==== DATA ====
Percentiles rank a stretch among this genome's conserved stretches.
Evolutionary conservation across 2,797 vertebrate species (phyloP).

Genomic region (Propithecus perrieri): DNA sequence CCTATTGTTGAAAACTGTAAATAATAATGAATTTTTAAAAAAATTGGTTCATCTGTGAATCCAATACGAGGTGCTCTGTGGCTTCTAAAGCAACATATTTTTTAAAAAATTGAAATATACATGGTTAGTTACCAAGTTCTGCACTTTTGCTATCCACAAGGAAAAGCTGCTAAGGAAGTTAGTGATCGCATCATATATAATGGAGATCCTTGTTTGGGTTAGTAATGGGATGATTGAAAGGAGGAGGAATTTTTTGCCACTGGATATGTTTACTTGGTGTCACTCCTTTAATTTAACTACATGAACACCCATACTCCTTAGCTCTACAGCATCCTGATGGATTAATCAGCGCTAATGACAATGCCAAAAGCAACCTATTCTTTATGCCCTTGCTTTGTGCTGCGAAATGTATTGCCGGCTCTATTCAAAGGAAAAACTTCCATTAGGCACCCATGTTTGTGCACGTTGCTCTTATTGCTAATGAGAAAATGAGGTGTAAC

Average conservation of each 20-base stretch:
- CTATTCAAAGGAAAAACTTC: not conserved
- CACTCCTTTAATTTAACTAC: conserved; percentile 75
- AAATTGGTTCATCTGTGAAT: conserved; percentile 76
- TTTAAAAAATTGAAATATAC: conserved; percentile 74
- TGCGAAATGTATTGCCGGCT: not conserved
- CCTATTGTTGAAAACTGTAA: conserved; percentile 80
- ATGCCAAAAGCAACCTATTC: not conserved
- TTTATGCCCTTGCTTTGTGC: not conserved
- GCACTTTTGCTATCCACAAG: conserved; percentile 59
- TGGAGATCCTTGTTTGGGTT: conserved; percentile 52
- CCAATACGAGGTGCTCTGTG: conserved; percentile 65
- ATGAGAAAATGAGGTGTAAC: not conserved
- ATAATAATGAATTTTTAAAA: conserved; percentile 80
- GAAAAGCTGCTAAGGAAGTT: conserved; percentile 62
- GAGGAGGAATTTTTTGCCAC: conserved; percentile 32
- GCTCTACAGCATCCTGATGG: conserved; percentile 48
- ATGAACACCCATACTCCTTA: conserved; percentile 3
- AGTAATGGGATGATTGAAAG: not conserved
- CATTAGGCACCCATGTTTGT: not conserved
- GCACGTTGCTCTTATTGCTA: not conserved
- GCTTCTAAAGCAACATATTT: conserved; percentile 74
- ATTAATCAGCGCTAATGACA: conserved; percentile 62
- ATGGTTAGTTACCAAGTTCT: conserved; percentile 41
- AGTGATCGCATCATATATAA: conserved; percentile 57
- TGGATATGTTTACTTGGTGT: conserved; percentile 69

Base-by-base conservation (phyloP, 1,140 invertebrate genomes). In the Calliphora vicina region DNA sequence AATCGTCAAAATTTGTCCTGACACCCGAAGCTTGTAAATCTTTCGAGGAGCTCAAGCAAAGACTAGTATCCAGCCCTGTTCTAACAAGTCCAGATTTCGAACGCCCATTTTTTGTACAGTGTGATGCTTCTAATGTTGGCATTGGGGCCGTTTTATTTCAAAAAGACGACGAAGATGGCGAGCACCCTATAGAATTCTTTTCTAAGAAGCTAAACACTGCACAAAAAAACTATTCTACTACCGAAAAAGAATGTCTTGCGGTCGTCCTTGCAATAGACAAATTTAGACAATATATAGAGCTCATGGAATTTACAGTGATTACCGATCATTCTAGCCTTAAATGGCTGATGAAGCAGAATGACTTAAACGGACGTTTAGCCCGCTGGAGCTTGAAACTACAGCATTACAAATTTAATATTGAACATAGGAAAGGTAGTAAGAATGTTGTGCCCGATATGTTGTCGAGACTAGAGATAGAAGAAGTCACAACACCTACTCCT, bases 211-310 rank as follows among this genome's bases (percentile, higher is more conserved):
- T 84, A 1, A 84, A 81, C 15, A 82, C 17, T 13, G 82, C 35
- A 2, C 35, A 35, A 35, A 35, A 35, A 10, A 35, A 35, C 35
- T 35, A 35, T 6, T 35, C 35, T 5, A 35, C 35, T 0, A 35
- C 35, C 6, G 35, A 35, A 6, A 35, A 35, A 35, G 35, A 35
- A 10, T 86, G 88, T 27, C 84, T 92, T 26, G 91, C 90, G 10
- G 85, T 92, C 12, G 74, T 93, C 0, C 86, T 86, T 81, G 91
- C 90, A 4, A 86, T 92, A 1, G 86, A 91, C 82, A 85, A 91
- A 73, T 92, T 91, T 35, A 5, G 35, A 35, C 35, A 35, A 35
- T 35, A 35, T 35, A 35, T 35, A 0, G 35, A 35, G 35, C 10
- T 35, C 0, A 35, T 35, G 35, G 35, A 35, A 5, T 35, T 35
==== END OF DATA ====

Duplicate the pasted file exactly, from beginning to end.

Percentiles rank a stretch among this genome's conserved stretches.
Evolutionary conservation across 2,797 vertebrate species (phyloP).

Genomic region (Propithecus perrieri): DNA sequence CCTATTGTTGAAAACTGTAAATAATAATGAATTTTTAAAAAAATTGGTTCATCTGTGAATCCAATACGAGGTGCTCTGTGGCTTCTAAAGCAACATATTTTTTAAAAAATTGAAATATACATGGTTAGTTACCAAGTTCTGCACTTTTGCTATCCACAAGGAAAAGCTGCTAAGGAAGTTAGTGATCGCATCATATATAATGGAGATCCTTGTTTGGGTTAGTAATGGGATGATTGAAAGGAGGAGGAATTTTTTGCCACTGGATATGTTTACTTGGTGTCACTCCTTTAATTTAACTACATGAACACCCATACTCCTTAGCTCTACAGCATCCTGATGGATTAATCAGCGCTAATGACAATGCCAAAAGCAACCTATTCTTTATGCCCTTGCTTTGTGCTGCGAAATGTATTGCCGGCTCTATTCAAAGGAAAAACTTCCATTAGGCACCCATGTTTGTGCACGTTGCTCTTATTGCTAATGAGAAAATGAGGTGTAAC

Average conservation of each 20-base stretch:
- CTATTCAAAGGAAAAACTTC: not conserved
- CACTCCTTTAATTTAACTAC: conserved; percentile 75
- AAATTGGTTCATCTGTGAAT: conserved; percentile 76
- TTTAAAAAATTGAAATATAC: conserved; percentile 74
- TGCGAAATGTATTGCCGGCT: not conserved
- CCTATTGTTGAAAACTGTAA: conserved; percentile 80
- ATGCCAAAAGCAACCTATTC: not conserved
- TTTATGCCCTTGCTTTGTGC: not conserved
- GCACTTTTGCTATCCACAAG: conserved; percentile 59
- TGGAGATCCTTGTTTGGGTT: conserved; percentile 52
- CCAATACGAGGTGCTCTGTG: conserved; percentile 65
- ATGAGAAAATGAGGTGTAAC: not conserved
- ATAATAATGAATTTTTAAAA: conserved; percentile 80
- GAAAAGCTGCTAAGGAAGTT: conserved; percentile 62
- GAGGAGGAATTTTTTGCCAC: conserved; percentile 32
- GCTCTACAGCATCCTGATGG: conserved; percentile 48
- ATGAACACCCATACTCCTTA: conserved; percentile 3
- AGTAATGGGATGATTGAAAG: not conserved
- CATTAGGCACCCATGTTTGT: not conserved
- GCACGTTGCTCTTATTGCTA: not conserved
- GCTTCTAAAGCAACATATTT: conserved; percentile 74
- ATTAATCAGCGCTAATGACA: conserved; percentile 62
- ATGGTTAGTTACCAAGTTCT: conserved; percentile 41
- AGTGATCGCATCATATATAA: conserved; percentile 57
- TGGATATGTTTACTTGGTGT: conserved; percentile 69

Base-by-base conservation (phyloP, 1,140 invertebrate genomes). In the Calliphora vicina region DNA sequence AATCGTCAAAATTTGTCCTGACACCCGAAGCTTGTAAATCTTTCGAGGAGCTCAAGCAAAGACTAGTATCCAGCCCTGTTCTAACAAGTCCAGATTTCGAACGCCCATTTTTTGTACAGTGTGATGCTTCTAATGTTGGCATTGGGGCCGTTTTATTTCAAAAAGACGACGAAGATGGCGAGCACCCTATAGAATTCTTTTCTAAGAAGCTAAACACTGCACAAAAAAACTATTCTACTACCGAAAAAGAATGTCTTGCGGTCGTCCTTGCAATAGACAAATTTAGACAATATATAGAGCTCATGGAATTTACAGTGATTACCGATCATTCTAGCCTTAAATGGCTGATGAAGCAGAATGACTTAAACGGACGTTTAGCCCGCTGGAGCTTGAAACTACAGCATTACAAATTTAATATTGAACATAGGAAAGGTAGTAAGAATGTTGTGCCCGATATGTTGTCGAGACTAGAGATAGAAGAAGTCACAACACCTACTCCT, bases 211-310 rank as follows among this genome's bases (percentile, higher is more conserved):
- T 84, A 1, A 84, A 81, C 15, A 82, C 17, T 13, G 82, C 35
- A 2, C 35, A 35, A 35, A 35, A 35, A 10, A 35, A 35, C 35
- T 35, A 35, T 6, T 35, C 35, T 5, A 35, C 35, T 0, A 35
- C 35, C 6, G 35, A 35, A 6, A 35, A 35, A 35, G 35, A 35
- A 10, T 86, G 88, T 27, C 84, T 92, T 26, G 91, C 90, G 10
- G 85, T 92, C 12, G 74, T 93, C 0, C 86, T 86, T 81, G 91
- C 90, A 4, A 86, T 92, A 1, G 86, A 91, C 82, A 85, A 91
- A 73, T 92, T 91, T 35, A 5, G 35, A 35, C 35, A 35, A 35
- T 35, A 35, T 35, A 35, T 35, A 0, G 35, A 35, G 35, C 10
- T 35, C 0, A 35, T 35, G 35, G 35, A 35, A 5, T 35, T 35